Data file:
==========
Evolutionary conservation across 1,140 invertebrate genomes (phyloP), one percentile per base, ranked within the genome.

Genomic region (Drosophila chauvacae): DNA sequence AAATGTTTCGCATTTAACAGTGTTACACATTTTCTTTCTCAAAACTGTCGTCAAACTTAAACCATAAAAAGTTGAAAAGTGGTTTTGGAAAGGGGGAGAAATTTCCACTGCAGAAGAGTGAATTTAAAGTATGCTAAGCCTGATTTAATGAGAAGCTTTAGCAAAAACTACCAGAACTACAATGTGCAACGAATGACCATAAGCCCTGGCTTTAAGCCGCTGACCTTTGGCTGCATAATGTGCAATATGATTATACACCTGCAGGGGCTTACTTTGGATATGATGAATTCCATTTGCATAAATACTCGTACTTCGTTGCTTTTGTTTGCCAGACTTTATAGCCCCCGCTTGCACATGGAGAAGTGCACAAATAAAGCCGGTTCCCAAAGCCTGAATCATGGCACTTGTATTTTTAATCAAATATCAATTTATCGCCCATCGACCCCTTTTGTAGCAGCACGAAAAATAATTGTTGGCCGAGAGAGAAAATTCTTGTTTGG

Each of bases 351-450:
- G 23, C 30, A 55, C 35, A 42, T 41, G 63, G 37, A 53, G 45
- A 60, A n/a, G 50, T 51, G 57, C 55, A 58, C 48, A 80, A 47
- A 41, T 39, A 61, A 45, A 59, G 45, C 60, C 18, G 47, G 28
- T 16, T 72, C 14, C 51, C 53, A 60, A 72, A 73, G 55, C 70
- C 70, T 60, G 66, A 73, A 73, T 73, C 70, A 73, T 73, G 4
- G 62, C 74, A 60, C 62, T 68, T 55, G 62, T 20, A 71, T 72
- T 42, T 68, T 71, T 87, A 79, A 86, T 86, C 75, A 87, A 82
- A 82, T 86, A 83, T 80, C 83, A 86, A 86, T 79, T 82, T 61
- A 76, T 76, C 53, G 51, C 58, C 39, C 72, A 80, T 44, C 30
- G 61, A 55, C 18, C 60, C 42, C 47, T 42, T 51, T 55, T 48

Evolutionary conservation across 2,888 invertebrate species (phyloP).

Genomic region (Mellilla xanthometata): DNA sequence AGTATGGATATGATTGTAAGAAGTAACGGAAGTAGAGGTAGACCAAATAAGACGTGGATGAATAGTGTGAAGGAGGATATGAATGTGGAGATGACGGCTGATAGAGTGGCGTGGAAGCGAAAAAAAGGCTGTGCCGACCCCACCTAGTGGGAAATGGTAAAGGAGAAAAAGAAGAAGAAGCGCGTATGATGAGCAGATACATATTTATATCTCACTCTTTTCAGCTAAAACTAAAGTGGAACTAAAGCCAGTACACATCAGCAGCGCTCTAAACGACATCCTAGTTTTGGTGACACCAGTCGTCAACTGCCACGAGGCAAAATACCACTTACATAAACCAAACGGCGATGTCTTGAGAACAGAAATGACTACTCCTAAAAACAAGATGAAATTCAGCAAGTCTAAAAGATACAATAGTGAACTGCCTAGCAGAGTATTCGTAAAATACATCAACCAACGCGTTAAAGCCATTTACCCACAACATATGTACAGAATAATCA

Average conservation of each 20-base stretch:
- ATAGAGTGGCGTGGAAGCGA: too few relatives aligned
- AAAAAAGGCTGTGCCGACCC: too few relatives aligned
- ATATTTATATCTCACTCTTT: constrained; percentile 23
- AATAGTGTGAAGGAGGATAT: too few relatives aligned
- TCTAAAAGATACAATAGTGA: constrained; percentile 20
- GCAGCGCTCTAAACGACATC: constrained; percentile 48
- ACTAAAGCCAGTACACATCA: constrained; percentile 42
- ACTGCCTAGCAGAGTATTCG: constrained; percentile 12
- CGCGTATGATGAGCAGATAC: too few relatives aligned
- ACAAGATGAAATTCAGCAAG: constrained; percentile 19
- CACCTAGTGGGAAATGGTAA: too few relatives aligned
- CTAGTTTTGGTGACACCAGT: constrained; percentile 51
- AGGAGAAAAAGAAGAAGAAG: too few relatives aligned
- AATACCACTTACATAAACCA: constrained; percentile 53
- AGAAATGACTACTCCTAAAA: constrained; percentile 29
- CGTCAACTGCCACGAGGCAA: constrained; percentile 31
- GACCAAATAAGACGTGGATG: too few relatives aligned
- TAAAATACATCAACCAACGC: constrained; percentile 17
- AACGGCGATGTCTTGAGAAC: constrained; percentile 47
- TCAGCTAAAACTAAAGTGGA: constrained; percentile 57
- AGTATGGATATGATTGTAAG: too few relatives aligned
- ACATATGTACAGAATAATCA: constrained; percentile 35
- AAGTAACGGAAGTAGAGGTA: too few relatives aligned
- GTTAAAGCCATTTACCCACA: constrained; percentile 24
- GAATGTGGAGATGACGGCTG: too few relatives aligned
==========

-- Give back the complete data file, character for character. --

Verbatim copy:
Evolutionary conservation across 1,140 invertebrate genomes (phyloP), one percentile per base, ranked within the genome.

Genomic region (Drosophila chauvacae): DNA sequence AAATGTTTCGCATTTAACAGTGTTACACATTTTCTTTCTCAAAACTGTCGTCAAACTTAAACCATAAAAAGTTGAAAAGTGGTTTTGGAAAGGGGGAGAAATTTCCACTGCAGAAGAGTGAATTTAAAGTATGCTAAGCCTGATTTAATGAGAAGCTTTAGCAAAAACTACCAGAACTACAATGTGCAACGAATGACCATAAGCCCTGGCTTTAAGCCGCTGACCTTTGGCTGCATAATGTGCAATATGATTATACACCTGCAGGGGCTTACTTTGGATATGATGAATTCCATTTGCATAAATACTCGTACTTCGTTGCTTTTGTTTGCCAGACTTTATAGCCCCCGCTTGCACATGGAGAAGTGCACAAATAAAGCCGGTTCCCAAAGCCTGAATCATGGCACTTGTATTTTTAATCAAATATCAATTTATCGCCCATCGACCCCTTTTGTAGCAGCACGAAAAATAATTGTTGGCCGAGAGAGAAAATTCTTGTTTGG

Each of bases 351-450:
- G 23, C 30, A 55, C 35, A 42, T 41, G 63, G 37, A 53, G 45
- A 60, A n/a, G 50, T 51, G 57, C 55, A 58, C 48, A 80, A 47
- A 41, T 39, A 61, A 45, A 59, G 45, C 60, C 18, G 47, G 28
- T 16, T 72, C 14, C 51, C 53, A 60, A 72, A 73, G 55, C 70
- C 70, T 60, G 66, A 73, A 73, T 73, C 70, A 73, T 73, G 4
- G 62, C 74, A 60, C 62, T 68, T 55, G 62, T 20, A 71, T 72
- T 42, T 68, T 71, T 87, A 79, A 86, T 86, C 75, A 87, A 82
- A 82, T 86, A 83, T 80, C 83, A 86, A 86, T 79, T 82, T 61
- A 76, T 76, C 53, G 51, C 58, C 39, C 72, A 80, T 44, C 30
- G 61, A 55, C 18, C 60, C 42, C 47, T 42, T 51, T 55, T 48

Evolutionary conservation across 2,888 invertebrate species (phyloP).

Genomic region (Mellilla xanthometata): DNA sequence AGTATGGATATGATTGTAAGAAGTAACGGAAGTAGAGGTAGACCAAATAAGACGTGGATGAATAGTGTGAAGGAGGATATGAATGTGGAGATGACGGCTGATAGAGTGGCGTGGAAGCGAAAAAAAGGCTGTGCCGACCCCACCTAGTGGGAAATGGTAAAGGAGAAAAAGAAGAAGAAGCGCGTATGATGAGCAGATACATATTTATATCTCACTCTTTTCAGCTAAAACTAAAGTGGAACTAAAGCCAGTACACATCAGCAGCGCTCTAAACGACATCCTAGTTTTGGTGACACCAGTCGTCAACTGCCACGAGGCAAAATACCACTTACATAAACCAAACGGCGATGTCTTGAGAACAGAAATGACTACTCCTAAAAACAAGATGAAATTCAGCAAGTCTAAAAGATACAATAGTGAACTGCCTAGCAGAGTATTCGTAAAATACATCAACCAACGCGTTAAAGCCATTTACCCACAACATATGTACAGAATAATCA

Average conservation of each 20-base stretch:
- ATAGAGTGGCGTGGAAGCGA: too few relatives aligned
- AAAAAAGGCTGTGCCGACCC: too few relatives aligned
- ATATTTATATCTCACTCTTT: constrained; percentile 23
- AATAGTGTGAAGGAGGATAT: too few relatives aligned
- TCTAAAAGATACAATAGTGA: constrained; percentile 20
- GCAGCGCTCTAAACGACATC: constrained; percentile 48
- ACTAAAGCCAGTACACATCA: constrained; percentile 42
- ACTGCCTAGCAGAGTATTCG: constrained; percentile 12
- CGCGTATGATGAGCAGATAC: too few relatives aligned
- ACAAGATGAAATTCAGCAAG: constrained; percentile 19
- CACCTAGTGGGAAATGGTAA: too few relatives aligned
- CTAGTTTTGGTGACACCAGT: constrained; percentile 51
- AGGAGAAAAAGAAGAAGAAG: too few relatives aligned
- AATACCACTTACATAAACCA: constrained; percentile 53
- AGAAATGACTACTCCTAAAA: constrained; percentile 29
- CGTCAACTGCCACGAGGCAA: constrained; percentile 31
- GACCAAATAAGACGTGGATG: too few relatives aligned
- TAAAATACATCAACCAACGC: constrained; percentile 17
- AACGGCGATGTCTTGAGAAC: constrained; percentile 47
- TCAGCTAAAACTAAAGTGGA: constrained; percentile 57
- AGTATGGATATGATTGTAAG: too few relatives aligned
- ACATATGTACAGAATAATCA: constrained; percentile 35
- AAGTAACGGAAGTAGAGGTA: too few relatives aligned
- GTTAAAGCCATTTACCCACA: constrained; percentile 24
- GAATGTGGAGATGACGGCTG: too few relatives aligned